Recorded – watch the full episode on YouTube.
It's really easy to wield Combine incorrectly, using it imperatively by over using subjects. How do we encourage idiomatic usage of Combine?" Is there an idiomatic use in Combine at this point?"
Daniel Steinberg: There isn't. I've been asking both publicly and privately, I think we need Apple to issue an idiomatic use of Swift. We don't even have that. The community has sort of centered around some standards but there aren't guidelines how to idiomatically use Swift yet, and so Combine and SwiftUI certainly not.
"I think we need Apple to issue an idiomatic use of Swift."
Paul Hudson: That was I guess, SE-250, the Swift style guide that fell into flames shortly before Dub Dub last year and folks were saying, “Why do we need a Swift style guide?” And of course, a couple of months later, Xcode now can generate Swift code for you as you drag and drop around the SwiftUI canvas. It became critically important to know what kind of Swift do you want to generate. And of course, that never went any further sadly. I hope it does if it comes back and perhaps we'll see SwiftUI style guide or Combine style guide or similar recommendations for this is how we think as a creator of this thing as presumably a very large user of this thing, how we think you should write it.
“I don't care what the style is. Just I want us all to be using the same style. Erica Sadun wrote a book very early with Swift Style and it made a lot of sense to me.”
Daniel Steinberg: And if I remember correctly, the Swift style guide came out of the guy at Google who had written a style guide for them that was very well received and had been beat up you know the way you want something to be beat up before you adopt it. And so it was a very mature document. I know sometimes the community just freaks out.
Paul Hudson: Was it Tony Allevato?
Daniel Steinberg: Yes.
Paul Hudson: I know exactly what you mean. It's just one of those things that is very personal. We all have a style we stick to whether we like it or not, I hope, a consistent style and it might be fairly standard, but it might be one of those folks who puts closing brace then a new line, then else, then a new line, then an opening brace and I'm not judging you listener who does exactly that – but I am silently judging you. But these are all different style guides and it feels difficult to change your style guide sometimes because you're so used to doing it a certain way. And by moving to Swift, and Xcode was adamant that switch and case should be at the same indent level and I have never done that way. I was push case in one level, and I've changed the Xcode enforced way, the Xcode encouraged way and I don't think about it, but it does jar your brain trying to switch across style guides.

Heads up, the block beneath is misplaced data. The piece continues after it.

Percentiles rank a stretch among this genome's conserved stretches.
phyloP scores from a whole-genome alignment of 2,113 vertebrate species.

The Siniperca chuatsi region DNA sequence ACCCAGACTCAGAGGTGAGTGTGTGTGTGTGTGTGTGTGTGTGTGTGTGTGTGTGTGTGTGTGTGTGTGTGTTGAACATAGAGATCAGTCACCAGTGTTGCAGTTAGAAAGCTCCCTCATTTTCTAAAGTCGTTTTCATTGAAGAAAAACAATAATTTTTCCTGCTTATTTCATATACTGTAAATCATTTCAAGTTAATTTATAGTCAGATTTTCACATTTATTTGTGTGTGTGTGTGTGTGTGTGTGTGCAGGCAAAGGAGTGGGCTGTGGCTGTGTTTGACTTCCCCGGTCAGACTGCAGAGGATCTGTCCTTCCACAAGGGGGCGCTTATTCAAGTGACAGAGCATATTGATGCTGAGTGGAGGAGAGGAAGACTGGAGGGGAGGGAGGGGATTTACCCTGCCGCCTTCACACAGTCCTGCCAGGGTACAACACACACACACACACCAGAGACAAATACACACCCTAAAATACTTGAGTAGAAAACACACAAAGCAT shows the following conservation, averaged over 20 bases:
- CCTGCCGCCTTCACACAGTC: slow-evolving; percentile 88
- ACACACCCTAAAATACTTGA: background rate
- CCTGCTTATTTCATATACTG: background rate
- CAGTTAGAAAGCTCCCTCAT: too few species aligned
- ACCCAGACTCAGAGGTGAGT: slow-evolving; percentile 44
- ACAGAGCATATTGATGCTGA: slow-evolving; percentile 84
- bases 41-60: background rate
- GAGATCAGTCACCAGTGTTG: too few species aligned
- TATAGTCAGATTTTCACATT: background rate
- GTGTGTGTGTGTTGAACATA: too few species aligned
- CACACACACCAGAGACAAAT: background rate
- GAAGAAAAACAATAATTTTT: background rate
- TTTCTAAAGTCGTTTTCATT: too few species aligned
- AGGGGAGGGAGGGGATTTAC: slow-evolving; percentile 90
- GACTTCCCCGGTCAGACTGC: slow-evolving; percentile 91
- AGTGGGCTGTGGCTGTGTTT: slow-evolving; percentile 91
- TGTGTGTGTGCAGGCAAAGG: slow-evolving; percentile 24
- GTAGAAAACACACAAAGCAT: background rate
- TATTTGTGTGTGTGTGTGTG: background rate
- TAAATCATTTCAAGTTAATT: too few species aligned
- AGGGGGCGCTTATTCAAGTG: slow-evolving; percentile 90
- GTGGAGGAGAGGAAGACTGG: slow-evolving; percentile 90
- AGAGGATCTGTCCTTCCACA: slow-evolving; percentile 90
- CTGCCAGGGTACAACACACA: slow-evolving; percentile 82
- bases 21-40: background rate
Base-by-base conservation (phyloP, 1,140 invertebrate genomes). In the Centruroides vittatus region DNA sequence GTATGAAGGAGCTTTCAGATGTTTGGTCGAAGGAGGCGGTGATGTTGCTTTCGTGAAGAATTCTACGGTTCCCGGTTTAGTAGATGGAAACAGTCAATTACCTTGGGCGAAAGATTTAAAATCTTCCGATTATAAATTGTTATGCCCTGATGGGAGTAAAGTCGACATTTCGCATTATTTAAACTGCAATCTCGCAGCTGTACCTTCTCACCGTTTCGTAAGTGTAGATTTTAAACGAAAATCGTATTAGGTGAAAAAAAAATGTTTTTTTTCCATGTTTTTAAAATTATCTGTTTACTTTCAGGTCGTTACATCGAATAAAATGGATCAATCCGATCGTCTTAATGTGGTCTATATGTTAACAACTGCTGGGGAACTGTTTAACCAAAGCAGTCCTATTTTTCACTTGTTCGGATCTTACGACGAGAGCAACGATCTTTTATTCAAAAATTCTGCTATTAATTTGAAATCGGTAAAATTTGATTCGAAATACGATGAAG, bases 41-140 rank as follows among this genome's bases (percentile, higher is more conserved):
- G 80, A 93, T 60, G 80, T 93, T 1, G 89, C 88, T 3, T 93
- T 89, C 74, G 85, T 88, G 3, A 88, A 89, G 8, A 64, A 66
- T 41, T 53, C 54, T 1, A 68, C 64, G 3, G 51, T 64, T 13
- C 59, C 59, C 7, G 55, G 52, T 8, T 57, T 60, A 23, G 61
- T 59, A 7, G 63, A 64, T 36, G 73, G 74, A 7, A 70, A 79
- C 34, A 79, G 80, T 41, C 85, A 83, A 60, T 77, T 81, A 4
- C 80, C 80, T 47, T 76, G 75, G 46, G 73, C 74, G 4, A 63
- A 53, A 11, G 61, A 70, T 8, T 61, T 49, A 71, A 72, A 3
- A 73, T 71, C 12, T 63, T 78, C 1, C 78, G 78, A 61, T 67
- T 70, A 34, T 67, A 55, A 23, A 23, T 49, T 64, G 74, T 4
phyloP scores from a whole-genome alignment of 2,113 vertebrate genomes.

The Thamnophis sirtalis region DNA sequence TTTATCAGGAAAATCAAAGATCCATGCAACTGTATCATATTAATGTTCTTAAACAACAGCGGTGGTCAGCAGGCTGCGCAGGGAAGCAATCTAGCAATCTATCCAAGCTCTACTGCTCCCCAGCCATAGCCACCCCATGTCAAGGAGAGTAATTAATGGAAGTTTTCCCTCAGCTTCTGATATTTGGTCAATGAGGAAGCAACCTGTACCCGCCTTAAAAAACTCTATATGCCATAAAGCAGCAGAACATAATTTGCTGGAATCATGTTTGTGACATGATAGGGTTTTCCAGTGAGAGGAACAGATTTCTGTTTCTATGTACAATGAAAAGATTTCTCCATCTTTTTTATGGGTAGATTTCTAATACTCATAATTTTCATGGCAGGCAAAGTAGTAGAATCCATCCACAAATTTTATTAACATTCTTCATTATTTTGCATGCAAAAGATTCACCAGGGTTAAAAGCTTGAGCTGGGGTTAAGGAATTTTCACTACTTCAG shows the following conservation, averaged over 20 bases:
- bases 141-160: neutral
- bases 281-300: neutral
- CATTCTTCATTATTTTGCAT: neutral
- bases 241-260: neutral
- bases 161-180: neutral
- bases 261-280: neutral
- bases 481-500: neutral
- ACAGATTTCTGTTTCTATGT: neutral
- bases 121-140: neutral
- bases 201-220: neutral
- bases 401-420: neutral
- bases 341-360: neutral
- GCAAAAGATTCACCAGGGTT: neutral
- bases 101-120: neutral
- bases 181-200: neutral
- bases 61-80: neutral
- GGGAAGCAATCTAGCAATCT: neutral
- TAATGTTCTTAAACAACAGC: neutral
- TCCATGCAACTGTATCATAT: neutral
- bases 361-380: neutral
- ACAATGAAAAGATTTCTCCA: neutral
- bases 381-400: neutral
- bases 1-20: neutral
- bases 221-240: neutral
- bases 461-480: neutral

Daniel Steinberg: In that specific case, I can't remember what the explanation was, but I think Chris Lattner posted that there was a semantic reason for why it was different in C and Swift. That semantically, the switch in case meant something different, which is why they deliberately indented it that way. I can't remember it. So it didn't resonate with me, but I remember that there was some reason for it.
“SwiftLint and Xcode and other tools, when you have an API that's changing so fast, it's so hard to keep up. And so function builders aren't even baked yet.”
But more broadly, to your point, I don't care what the style is. Just I want us all to be using the same style. Erica Sadun wrote a book very early with Swift Style and it made a lot of sense to me and she gave history of how it was done inconsistently and I think Ray Wenderlich had a style guide. These were very useful. I do care where my curly brace is but I'll follow yours. You probably worked on code bases too where there's always some person and it's usually a guy that goes in there, changes to move the curly braces. And then they commit that. Come on.
Paul Hudson: As Stuff MC Manuel added, "SwiftLint is, of course very, very good for this. I'm not sure SwiftLint's quite ready for the SwiftUI era, though." I don't know what rules it has for things like property wrappers. I've seen folks put property wrappers like
@State on a line by themselves and a line break and then
private var whatever below it. And I don't do it that way. I put it all on one line but then equally, if I was using something like @objcMembers which is not a property wrapper, but looks like one, I've traditionally put that on a line by itself before my class and I haven't really thought about it. But now, I am thinking about it and I kind of want SwiftLint to say, “I’ll take over that mess for you. Don't worry about your PRs being all about style guides, here's just the important stuff. I'll take care of the formatting bits for you.”
Daniel Steinberg: SwiftLint and Xcode and other tools, when you have an API that's changing so fast, it's so hard to keep up. And so function builders aren't even baked yet. And so having the tools that handle function builders, for example, that's got to be tough.
This transcript was recorded as part of Swiftly Speaking. You can watch the full original episode on YouTube, or subscribe to the audio version on Apple Podcasts.
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